11 The nobles wished to assert their rights on convicted offenders of disturbing the peace on
private estates. They wished to imprison those held for poaching in parks and fishponds but the
claimed jurisdiction and withheld assent.
The Importance of the Statute.
The purpose of the Council of Merton was not to obtain concessions from the king but to set
down points of law
suggested by experiences.3 Some were accepted and others (Ch. 9 & 11) not agreed.
Magna Carta had formulated some fundamental freedoms for all subjects but written parliamentary
law had to
wait for the Statute of Merton (1235/6), the Provisions of Oxford (1258) and the Provisions of
(1259). The laws made at Merton remain the first item in the printed Statutes of the Realm.
Magna Carta was
not entered in the Statute Book until the Confirmatis cartorum of 1297.
The proceedings at Merton were carefully reported to the Irish government and the Statute was
Ireland by Letters Patent.4 There was a need to keep Irish feudal practice in line with English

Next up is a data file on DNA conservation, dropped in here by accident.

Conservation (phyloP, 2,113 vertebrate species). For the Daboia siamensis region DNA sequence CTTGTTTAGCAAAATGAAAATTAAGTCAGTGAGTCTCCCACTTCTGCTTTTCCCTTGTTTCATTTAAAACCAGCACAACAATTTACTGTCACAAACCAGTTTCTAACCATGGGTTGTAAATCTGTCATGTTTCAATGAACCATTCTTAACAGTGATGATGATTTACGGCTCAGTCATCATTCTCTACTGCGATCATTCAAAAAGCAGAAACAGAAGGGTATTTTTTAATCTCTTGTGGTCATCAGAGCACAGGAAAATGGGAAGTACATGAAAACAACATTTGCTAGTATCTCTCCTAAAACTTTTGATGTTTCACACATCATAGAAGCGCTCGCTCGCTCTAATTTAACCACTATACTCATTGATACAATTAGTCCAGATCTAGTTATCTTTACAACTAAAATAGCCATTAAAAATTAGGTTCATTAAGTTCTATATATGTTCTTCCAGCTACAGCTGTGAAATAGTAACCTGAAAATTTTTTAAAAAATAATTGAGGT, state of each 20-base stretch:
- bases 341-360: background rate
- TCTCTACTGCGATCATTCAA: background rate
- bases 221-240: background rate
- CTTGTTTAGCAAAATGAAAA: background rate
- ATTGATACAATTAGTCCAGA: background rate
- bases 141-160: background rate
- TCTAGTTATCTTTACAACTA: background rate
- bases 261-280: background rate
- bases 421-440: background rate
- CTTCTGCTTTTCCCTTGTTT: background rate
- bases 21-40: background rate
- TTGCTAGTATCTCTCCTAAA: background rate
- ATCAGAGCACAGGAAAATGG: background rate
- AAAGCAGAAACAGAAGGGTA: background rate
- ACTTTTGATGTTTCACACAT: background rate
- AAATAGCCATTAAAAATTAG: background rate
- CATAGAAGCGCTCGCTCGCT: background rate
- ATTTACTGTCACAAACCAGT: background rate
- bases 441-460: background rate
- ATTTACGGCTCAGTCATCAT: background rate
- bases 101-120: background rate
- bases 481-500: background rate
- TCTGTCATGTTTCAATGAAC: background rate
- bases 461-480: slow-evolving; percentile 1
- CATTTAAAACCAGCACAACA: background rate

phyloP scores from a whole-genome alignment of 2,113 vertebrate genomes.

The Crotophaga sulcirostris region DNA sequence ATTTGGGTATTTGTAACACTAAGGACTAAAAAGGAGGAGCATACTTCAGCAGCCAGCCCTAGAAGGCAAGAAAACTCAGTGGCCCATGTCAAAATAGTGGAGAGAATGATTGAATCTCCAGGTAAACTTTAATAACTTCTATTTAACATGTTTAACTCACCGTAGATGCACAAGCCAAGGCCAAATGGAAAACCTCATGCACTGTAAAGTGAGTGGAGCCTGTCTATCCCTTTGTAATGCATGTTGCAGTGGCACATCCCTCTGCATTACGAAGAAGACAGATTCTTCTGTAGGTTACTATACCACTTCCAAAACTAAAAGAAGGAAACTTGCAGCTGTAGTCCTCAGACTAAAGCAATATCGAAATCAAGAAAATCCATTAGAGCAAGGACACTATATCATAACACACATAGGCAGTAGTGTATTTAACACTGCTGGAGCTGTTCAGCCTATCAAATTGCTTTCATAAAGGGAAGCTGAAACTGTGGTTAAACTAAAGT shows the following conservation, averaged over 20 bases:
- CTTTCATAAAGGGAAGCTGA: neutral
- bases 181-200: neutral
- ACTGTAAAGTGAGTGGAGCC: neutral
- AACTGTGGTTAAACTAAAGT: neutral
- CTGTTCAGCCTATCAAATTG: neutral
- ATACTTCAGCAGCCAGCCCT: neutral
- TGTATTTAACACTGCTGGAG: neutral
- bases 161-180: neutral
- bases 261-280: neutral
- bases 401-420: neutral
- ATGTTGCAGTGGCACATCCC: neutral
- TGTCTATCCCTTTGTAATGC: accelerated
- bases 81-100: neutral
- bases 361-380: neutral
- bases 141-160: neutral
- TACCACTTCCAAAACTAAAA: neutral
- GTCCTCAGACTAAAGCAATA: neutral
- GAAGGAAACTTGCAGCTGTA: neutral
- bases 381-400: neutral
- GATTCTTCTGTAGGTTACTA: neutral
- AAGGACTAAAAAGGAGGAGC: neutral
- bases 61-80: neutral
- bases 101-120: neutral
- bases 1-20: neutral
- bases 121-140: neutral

common law. The
Statute was abolished in the U.K. under the Statute Law Revision Act of 1948.
FURTHER INFORMATION ON CHAPTERS 4 AND 9.
Chapter 4 – Commons
At a time when most of England was common land, that is land held in common by local
availability was an important factor in supporting the local economy. All who possessed arable
rights of common on the manor waste. But these common rights made it difficult for the acreage
of plough land
to be increased, since any individual commoner could bring an action against any man who did
this. Early in the
13th century there was land .hunger. and the landlords found it profitable to lease land for a
money rent, often
to men already occupying customary holdings. These were small assarts carved from the waste and
to the peasant’s main holding. There was also the need to increase acreage under corn to feed a
Under this Chapter, lords of the manor were allowed to enclose (anciently .approve.) parts of
the waste lands
providing that .on complaint of the free tenants that there was left, a sufficiency of the
common to satisfy their
rights with free access thereto..